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The Greek tragedy continues

Published Thursday, February 12th, 2015

Sentiment was once again at the mercy of the Greek debt debacle as investors waited with bated breath ahead of a crunch meeting between representatives from the beleaguered periphery member and its eurozone creditors. Hopes that a compromise was in the making were dashed after talks ended in a stalemate with both parties finding little common ground. The lack of progress in renegotiating the terms of Greece’s existing bailout, which ends at the end of this month, makes a deal before its expiry highly unlikely and leaves its banking sector facing the very real threat of a liquidity crisis. Although talks are set to resume on Monday, the failure of both sides to even agree on the release of a joint statement shows just how far they are from reconciling their differences.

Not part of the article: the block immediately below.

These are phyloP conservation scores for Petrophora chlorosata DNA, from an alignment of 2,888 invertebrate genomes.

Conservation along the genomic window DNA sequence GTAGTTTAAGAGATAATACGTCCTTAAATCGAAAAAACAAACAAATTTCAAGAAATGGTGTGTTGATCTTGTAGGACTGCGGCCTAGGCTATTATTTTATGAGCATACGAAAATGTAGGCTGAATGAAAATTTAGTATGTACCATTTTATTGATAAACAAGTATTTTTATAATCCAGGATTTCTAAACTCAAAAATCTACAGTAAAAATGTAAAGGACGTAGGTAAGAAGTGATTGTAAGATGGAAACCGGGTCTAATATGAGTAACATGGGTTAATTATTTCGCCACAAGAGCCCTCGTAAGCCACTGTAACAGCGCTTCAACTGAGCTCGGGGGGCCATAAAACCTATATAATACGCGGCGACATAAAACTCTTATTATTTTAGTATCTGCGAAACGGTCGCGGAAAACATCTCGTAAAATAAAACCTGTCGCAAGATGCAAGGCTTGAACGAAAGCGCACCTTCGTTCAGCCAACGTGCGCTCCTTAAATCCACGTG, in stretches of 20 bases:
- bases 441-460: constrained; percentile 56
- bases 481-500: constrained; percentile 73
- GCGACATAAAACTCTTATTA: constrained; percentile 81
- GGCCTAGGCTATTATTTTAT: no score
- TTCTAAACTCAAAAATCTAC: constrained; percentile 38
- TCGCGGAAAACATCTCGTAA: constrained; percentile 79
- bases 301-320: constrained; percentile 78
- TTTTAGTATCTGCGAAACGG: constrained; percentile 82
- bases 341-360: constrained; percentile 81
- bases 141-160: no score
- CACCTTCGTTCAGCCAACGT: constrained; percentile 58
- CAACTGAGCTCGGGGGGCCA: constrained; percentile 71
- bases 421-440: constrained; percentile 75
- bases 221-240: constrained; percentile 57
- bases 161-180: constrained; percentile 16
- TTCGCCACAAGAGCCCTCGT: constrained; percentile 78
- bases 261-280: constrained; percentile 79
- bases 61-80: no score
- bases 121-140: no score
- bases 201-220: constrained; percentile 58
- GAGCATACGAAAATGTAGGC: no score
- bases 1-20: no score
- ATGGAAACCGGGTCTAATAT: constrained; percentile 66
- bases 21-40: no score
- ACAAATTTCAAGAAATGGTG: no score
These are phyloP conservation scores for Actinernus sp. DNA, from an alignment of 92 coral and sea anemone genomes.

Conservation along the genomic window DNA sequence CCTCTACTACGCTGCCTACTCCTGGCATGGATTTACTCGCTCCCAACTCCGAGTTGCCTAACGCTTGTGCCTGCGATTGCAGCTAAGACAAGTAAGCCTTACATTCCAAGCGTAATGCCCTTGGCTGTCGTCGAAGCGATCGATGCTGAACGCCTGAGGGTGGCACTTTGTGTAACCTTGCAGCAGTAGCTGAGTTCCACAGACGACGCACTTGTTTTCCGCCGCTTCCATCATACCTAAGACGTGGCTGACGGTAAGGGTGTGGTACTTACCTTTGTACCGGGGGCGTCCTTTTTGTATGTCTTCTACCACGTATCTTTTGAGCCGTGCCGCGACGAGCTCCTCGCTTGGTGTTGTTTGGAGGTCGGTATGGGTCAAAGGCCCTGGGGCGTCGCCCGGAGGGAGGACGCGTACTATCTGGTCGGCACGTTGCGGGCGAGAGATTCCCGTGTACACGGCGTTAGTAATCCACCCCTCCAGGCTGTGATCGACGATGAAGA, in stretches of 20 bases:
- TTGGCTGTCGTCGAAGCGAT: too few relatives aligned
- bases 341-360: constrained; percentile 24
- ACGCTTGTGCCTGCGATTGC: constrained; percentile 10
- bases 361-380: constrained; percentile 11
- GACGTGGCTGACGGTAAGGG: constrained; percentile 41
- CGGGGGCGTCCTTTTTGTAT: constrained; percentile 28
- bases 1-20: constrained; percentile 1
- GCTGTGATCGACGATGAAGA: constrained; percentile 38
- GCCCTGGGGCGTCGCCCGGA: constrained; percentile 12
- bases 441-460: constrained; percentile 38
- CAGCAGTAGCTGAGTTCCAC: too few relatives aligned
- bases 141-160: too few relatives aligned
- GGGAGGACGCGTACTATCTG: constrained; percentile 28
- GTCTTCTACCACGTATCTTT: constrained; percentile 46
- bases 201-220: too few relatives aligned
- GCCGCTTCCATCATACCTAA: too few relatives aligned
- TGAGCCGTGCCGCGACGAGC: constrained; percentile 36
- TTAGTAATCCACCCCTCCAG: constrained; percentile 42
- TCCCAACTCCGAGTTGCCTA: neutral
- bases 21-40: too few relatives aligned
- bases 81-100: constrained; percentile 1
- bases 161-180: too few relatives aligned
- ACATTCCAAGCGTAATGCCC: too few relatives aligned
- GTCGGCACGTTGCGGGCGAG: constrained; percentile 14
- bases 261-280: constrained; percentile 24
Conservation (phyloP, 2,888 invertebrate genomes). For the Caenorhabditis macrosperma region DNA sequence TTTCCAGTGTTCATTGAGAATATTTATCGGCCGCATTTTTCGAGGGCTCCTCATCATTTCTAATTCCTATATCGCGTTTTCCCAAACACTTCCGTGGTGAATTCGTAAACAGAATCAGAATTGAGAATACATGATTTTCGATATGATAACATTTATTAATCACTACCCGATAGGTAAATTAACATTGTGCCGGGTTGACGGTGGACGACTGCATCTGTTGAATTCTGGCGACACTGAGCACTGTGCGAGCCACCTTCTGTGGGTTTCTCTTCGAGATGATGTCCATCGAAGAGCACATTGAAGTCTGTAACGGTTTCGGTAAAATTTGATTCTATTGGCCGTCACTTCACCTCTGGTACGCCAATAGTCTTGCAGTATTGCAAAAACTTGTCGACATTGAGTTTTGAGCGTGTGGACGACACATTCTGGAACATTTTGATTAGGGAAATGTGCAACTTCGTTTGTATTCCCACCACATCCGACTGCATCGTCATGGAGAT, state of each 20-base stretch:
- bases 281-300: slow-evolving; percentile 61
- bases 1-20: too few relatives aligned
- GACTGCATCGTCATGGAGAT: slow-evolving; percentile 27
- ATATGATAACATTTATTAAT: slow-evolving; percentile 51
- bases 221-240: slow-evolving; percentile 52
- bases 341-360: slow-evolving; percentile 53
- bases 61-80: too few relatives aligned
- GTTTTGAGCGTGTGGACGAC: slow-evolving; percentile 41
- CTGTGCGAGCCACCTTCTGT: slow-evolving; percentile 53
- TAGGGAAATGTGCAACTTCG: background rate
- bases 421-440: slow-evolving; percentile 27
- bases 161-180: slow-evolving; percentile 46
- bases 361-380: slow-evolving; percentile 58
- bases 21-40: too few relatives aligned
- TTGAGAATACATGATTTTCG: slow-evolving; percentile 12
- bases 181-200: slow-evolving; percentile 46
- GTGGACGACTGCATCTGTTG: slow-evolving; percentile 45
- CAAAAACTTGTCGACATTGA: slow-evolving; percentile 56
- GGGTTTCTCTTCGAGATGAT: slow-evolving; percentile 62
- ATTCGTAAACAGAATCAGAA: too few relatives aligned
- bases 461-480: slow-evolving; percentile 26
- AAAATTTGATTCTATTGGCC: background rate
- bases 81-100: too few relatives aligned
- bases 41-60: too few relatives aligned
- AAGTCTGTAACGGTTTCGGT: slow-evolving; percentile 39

Efforts aimed at finding a diplomatic solution to the conflict in eastern Ukraine proved to be more fruitful. This came despite an uptick in tension following comments from the head of the US military in Europe claiming direct Russian involvement in the crisis. Leaders from Germany, France, Russia and Ukraine held constructive talks and reports that a ceasefire agreement could be signed as early at the 14 February bolstered hopes of a long-term peace plan. The prospects for Ukraine’s economy also took a step in the right direction after it announced it was close to agreeing an emergency bailout from the IMF that would save it from bankruptcy. The decline in geopolitical tensions is in turn helping the oil complex rebound with prices recovering from most of yesterday’s loses.

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Posted by Stephen Brennock

Stephen Brennock joined PVM in 2013 after having worked as a project manager for a business development firm. He graduated with a degree in Business Management in 2007.